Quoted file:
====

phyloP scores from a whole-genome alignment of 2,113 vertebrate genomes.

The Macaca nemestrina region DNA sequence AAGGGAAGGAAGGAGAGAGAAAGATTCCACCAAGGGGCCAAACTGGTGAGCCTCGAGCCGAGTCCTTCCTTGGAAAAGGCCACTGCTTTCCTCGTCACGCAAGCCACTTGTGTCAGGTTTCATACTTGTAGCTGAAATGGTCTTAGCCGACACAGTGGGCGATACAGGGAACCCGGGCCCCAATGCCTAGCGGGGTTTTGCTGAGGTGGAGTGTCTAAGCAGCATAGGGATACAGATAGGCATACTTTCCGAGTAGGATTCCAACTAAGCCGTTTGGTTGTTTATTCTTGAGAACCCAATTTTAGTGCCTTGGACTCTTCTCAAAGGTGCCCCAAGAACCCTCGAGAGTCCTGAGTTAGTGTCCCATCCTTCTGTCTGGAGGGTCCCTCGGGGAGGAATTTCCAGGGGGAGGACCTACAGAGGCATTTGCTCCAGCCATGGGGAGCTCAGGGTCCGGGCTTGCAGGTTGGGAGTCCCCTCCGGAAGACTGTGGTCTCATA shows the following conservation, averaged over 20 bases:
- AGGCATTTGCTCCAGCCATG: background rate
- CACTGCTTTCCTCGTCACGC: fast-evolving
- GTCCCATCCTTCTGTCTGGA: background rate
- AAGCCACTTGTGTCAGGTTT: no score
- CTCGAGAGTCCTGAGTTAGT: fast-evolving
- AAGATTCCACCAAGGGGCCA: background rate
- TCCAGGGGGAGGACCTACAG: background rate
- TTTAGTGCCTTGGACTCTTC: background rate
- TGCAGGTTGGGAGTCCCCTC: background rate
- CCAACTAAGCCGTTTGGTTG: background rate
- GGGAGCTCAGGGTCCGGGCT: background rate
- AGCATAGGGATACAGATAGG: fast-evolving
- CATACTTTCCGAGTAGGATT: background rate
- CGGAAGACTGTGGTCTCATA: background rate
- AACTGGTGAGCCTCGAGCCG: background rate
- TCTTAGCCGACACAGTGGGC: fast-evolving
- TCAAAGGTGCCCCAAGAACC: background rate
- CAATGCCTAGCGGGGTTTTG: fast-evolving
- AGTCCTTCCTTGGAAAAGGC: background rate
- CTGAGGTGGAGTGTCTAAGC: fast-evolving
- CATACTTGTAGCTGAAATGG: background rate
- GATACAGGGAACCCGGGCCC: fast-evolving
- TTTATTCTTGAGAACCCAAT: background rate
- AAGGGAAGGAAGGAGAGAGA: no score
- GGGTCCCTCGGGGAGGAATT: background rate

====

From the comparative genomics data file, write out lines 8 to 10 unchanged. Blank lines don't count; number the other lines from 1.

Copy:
- AAGATTCCACCAAGGGGCCA: background rate
- TCCAGGGGGAGGACCTACAG: background rate
- TTTAGTGCCTTGGACTCTTC: background rate